Grammar Workshops

A Grammar Workshop for Writers

Alyssa Pelish will lead the Spring 2018 Grammar Workshop Series for students. This series will serve as a creative laboratory where students will review grammar basics, experiment with grammar rules, seek personalized grammar counsel and gain self-awareness of their own stylistic habits---all toward the goal of becoming more effective writers. Each workshop will include playful, imaginative writing exercises that will help students re-engage the serious work of academic writing with greater clarity and control.

 

The dates and times of this spring's grammar workshops for students are as follows:

 

Stunning Sentences: Friday, 2/9 | 10:30-11:30 AM | Milbank 202

How aware are you of the structure of your sentences? Are you crafting sentences strategically, conscious of the subtle — even startling — shifts in focus that a shift in structure may create? Or are you unconscious of these possibilities and just sort of letting your sentences … happen? In this workshop, we’ll zero in on the essence of any sentence: the subject and the verb. Aware of the dynamic between these two elements, you’ll be able to chart the course of more complex structures that stem from them. We’ll then consider examples of powerful writing that exploit sentence variety to elegant effect, and we’ll practice constructing sentences along a continuum of complexity.

 

Powerful Punctuation: Friday, 2/23 | 10:30-11:30 AM | Milbank 324

The history of punctuation is the history of a culture’s development from oral to written. We don’t need punctuation to understand someone’s speech, but we do need it if we want to make sense of that speech once it’s been written down. In the texts we read and write today, periods, commas, dashes, semicolons, colons, parentheses (and more) help us parse the meaning of what might otherwise be a confusing string of words. (Believe it or not, legal decisions have actually hinged on the presence or absence of a comma!) This workshop will sharpen the tools in your punctuation toolbox, equipping you to firmly suture clauses together, briskly chop others up, and lead all of your sentences to meaningful conclusions.

 

Trailblazing Transitions: Friday, 3/2 | 10:30-11:30 AM  | Milbank 324 

Do your thoughts arch gracefully or swerve precipitously from one sentence to the next? Are your juxtapositions, comparisons, contrasts, and conclusions able to carry the load? Or are you leaving your reader with only a gaping chasm between the thoughts in one sentence and those in the next? Transitional words, phrases, and sentences are the bridges that carry our thinking from one sentence to the next, transferring the freight of our argument from one statement to another and allowing our readers to follow our train of thought without faltering. In this workshop, we’ll examine the architecture of a wide variety of transitions, from serviceable foot bridges to grand suspension bridges — not to mention the all but invisible connections created through juxtaposition. With these models in mind, we’ll practice laying down ready-made transitions as well as building our own.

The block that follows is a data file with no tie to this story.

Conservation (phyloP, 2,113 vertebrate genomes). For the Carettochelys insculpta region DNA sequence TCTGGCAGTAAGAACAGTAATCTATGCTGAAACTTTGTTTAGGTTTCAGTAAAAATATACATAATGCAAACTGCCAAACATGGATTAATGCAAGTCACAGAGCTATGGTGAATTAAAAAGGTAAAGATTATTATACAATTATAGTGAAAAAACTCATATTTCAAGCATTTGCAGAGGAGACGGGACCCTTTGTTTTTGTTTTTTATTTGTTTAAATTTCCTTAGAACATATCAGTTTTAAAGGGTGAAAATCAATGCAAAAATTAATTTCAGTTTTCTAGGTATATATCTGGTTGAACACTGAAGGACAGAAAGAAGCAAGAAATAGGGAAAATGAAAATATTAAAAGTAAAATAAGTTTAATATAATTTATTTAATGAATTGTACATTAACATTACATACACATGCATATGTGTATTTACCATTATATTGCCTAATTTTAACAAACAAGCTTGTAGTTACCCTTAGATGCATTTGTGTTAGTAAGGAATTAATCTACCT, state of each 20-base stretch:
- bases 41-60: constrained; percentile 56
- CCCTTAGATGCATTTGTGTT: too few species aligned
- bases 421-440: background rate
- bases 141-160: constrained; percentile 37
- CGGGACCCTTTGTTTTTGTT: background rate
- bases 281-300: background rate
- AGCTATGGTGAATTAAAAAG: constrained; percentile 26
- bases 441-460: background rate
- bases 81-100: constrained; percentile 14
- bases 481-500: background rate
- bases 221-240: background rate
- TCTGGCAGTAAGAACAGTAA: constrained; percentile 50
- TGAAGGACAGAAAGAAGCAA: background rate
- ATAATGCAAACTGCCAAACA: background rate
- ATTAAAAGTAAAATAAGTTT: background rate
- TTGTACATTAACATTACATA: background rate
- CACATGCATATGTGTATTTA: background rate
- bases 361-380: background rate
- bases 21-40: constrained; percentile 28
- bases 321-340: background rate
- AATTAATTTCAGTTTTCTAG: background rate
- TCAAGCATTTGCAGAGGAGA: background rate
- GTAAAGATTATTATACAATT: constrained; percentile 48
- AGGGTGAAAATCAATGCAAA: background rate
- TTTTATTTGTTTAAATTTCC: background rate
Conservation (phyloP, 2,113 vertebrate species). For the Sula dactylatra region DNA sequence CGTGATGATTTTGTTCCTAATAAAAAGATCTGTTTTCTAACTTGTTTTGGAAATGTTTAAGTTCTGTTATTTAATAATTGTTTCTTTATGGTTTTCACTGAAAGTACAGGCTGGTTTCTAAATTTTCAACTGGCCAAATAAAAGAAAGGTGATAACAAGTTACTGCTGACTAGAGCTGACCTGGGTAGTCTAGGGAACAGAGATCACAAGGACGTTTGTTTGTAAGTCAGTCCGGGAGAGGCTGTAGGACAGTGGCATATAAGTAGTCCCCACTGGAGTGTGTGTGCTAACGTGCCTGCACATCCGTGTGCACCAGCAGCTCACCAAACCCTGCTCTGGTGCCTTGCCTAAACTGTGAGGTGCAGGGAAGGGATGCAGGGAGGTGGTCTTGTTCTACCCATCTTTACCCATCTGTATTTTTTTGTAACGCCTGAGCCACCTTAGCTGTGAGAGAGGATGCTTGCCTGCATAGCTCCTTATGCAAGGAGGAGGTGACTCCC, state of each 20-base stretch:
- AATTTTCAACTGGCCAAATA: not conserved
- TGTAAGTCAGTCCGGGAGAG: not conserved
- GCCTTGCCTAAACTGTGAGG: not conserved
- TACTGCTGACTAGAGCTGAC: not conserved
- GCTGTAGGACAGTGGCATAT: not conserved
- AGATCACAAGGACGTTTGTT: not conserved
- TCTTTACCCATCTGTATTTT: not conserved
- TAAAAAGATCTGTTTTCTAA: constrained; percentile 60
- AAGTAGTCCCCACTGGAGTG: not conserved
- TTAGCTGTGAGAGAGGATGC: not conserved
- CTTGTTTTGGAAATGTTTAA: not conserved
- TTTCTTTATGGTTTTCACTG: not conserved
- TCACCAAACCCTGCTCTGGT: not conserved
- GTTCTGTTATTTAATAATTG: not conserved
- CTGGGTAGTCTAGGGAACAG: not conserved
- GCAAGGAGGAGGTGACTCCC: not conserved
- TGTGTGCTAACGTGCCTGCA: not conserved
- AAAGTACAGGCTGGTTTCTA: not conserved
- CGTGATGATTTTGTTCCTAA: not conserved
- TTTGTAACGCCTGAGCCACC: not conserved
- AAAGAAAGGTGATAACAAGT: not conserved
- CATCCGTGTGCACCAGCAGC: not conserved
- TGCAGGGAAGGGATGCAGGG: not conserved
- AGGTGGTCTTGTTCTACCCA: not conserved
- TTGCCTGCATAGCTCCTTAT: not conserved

Special Topics for ESL Students: Friday, 3/30 | 10:30-11:30 AM | Milbank 324

When to use the? When to use a? When to use neither the nor a? Does one say in Barnard or at Barnard? Does one research on a topic or just research a topic? Articles and prepositions are those tiny but telling details of the English language that can trip up just about anyone who’s not a native speaker. (And even native speakers stumble over them from time to time.) This workshop will introduce you to resources and ways to think about articles (the and a) and prepositions (on, in, off, at, by, to, over, through, etc.) that you can lean on as you write and revise.

 

Incredible Quoting: Friday, 4/6  | 10:30-11:30 AM | Milbank 324

Think of the quotations in your paper like precious cargo: having been carefully chosen, they must now be handled with care. Situated in just the right place in a paragraph, and cushioned by a strategic arrangement of your own words, a quotation adds credibility to a writer’s assertions and reveals the texture of the text you’re analyzing. But dropped willy nilly into your writing, without regard for the sentences surrounding it, a quotation’s value decreases rapidly. In this workshop, we’ll examine how skillful writers pluck lines from other texts and integrate them into the syntax of their own sentences. We’ll then practice different ways of introducing and integrating quotations into our own writing, from deciding on the best quoting verb to finding the right rhythm.

 

Breaking the Rules: Friday, 4/13 | 10:30-11:30 AM | Milbank 202

Avoid using the passive voice. Never end a sentence with a preposition. Never begin a sentence with “but” or “and.” “They” refers only to a plural subject. Sentence fragments are bad. Chances are you’ve heard all or some of these usage rules during your time in school. So what’s the story behind them, and when can breaking these rules actually be rhetorically effective? In this workshop, we’ll consider these supposed usage taboos and any others you’re wondering about. Once you understand the story behind them, you’ll be able to decide when you want to follow them to the letter and when you want to deviate meaningfully from them.

 

Community Discussion on Rhetorical Grammar: Friday, 4/20 | 10:30-11:30 AM | Milbank 324

 

 

 

Need help with a grammar question now?  Send an email to writing@barnard.edu!